About Collaborative

The Collaborative Law Process uses a team to resolve a couple’s family law matters confidentially and in private.  The team consists of the couple, a collaboratively trained attorney for each person, a neutral facilitator, and a neutral financial professional. 

The team explores the couple’s goals and interests and options for achieving them through informed decisions the couple, rather than a judge, makes.

In collaborative divorce, clients voluntarily handle all issues out of court: dissolving their marriage, dividing property, providing for their family’s financial support, and agreeing on children.   A specially trained professional team helps the couple understand what matters most to them and create solutions that will work for the whole family.

In the collaborative process, commitment to shared experts, full disclosure, and keeping cases out of court promotes respect.  This respectful relationship spares couples costly, slow, and bitter disputes. Common sense and constructive behavior in collaborative replace inflicting pain on each other and exerting power in litigated disputes.

The clients will be heard in the collaborative process, in their own voices. The team openly identifies each client’s specific needs and interests and their mutual goals. When each client shares perceptions, the team can discuss issues deeply, confidential, and constructively in collaborative conferences.

To agree on issues that meet each party’s needs and interests, the team uses problem-solving known as “interest-based negotiation.”  All negotiations occur in informal meetings in a safe environment. The professionals model behavior for the clients. Threats, positioning, aggression, intimidation, and hostility aren’t permitted in the collaborative process.

The collaborative team is committed to the process and to working towards settlement.  Creative energy evolves as the team works together as the collaborative process moves forward.

Here is how a typical collaborative matter proceeds.  Please understand that, depending on the facts and your family’s needs, your collaborative process may be customized differently.

Collaborative Process

1

A collaborative matter can start in different ways, but typically starts with each client’s hiring a trained collaborative attorney. Considering professionals who’d best fit the couple’s needs, the attorneys jointly suggest a collaboratively trained neutral facilitator (typically a mental health professional) and a collaboratively trained neutral financial professional. Each client talks with the neutrals and, if both clients like them, jointly retain them. This core team guides them through the process until resolution.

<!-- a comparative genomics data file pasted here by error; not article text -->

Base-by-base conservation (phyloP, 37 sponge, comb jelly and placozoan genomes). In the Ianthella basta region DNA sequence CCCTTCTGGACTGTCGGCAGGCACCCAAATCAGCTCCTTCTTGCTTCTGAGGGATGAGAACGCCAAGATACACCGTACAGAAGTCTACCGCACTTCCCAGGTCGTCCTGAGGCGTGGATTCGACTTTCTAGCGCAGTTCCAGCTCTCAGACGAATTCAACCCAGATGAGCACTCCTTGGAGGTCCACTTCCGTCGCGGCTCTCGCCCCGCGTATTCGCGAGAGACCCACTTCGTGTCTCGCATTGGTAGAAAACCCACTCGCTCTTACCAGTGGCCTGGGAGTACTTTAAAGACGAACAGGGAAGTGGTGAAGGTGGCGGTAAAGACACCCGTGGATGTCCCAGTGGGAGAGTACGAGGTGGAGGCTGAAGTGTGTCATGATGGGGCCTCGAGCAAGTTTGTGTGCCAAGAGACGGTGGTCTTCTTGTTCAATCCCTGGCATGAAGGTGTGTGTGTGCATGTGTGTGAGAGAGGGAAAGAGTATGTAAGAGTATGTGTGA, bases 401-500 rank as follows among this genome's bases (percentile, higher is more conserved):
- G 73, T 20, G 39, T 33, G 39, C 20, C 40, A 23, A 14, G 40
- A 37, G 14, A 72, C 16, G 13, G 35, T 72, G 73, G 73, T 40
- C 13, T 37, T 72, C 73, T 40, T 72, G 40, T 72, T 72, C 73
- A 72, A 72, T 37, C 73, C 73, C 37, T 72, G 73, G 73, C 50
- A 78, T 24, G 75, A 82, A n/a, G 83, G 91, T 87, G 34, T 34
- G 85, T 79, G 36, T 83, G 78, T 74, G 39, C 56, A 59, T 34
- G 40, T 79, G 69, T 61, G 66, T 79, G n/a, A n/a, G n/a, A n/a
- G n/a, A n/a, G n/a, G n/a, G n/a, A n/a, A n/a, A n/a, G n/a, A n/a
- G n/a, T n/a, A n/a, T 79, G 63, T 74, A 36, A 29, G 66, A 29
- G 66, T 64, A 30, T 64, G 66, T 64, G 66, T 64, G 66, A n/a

2

Once the clients and their team sign a joint commitment to the process, known as a “Collaborative Participation Agreement,” the matter becomes a collaborative family law matter.  The participation agreement provides the framework for the process. It includes the team’s commitment to full disclosure, honest and open communication, confidentiality, and to engage in no litigation during the process (If litigation is pending before the clients  sign the participation agreement, they agree to suspend it).

In the Collaborative process, the clients pledge not to go to court: no hearings, no depositions, no court motions.

3

The clients and their team meet in group sessions. Between sessions, each client meets with their attorney and with the neutral professionals, as needed. The first meeting will be a group meeting to set ground rules, identify the clients’ goals and interests, and assign tasks for each team member.

4

Individual and group meetings based upon the clients’ needs take place. If there are complex finances, the neutral financial professional may do substantial initial work to gather information and sort out property and money issues. For clients with kids, the neutral facilitator may spend time working through challenges with parenting, scheduling, or other child issues.

5

Periodic group meetings and individual meetings continue as necessary until the clients and team explore and develop options and the clients decide on best options to resolve issues. For special issues (immigration, tax, valuation, appraisal issues, bankruptcy), the team may bring in other professionals known as allied professionals.

6

The attorneys prepare all the agreements needed to express the client’s decisions resolving the issues. If the clients share children, the mental health professional works with the clients and prepares the detailed parenting plan. The clients carefully review the draft documents with their attorneys to make sure the documents precisely express the clients’ final decisions. The clients sign the agreement and, if there are children, their parenting plan.

7

For collaboratively resolved divorces or paternity matters, one attorney typically notifies the court the clients have successfully resolved their issues and the matter proceeds to an uncontested final hearing. Some judges will allow clients to file electronically final papers and will finish the matter with no hearing. The judge must review agreements regarding the children (such as the parenting plan and agreed child support). If the judge finds the agreements to be in the children’s best interests, the judge approves them and enters a final judgment of dissolution of marriage or paternity.

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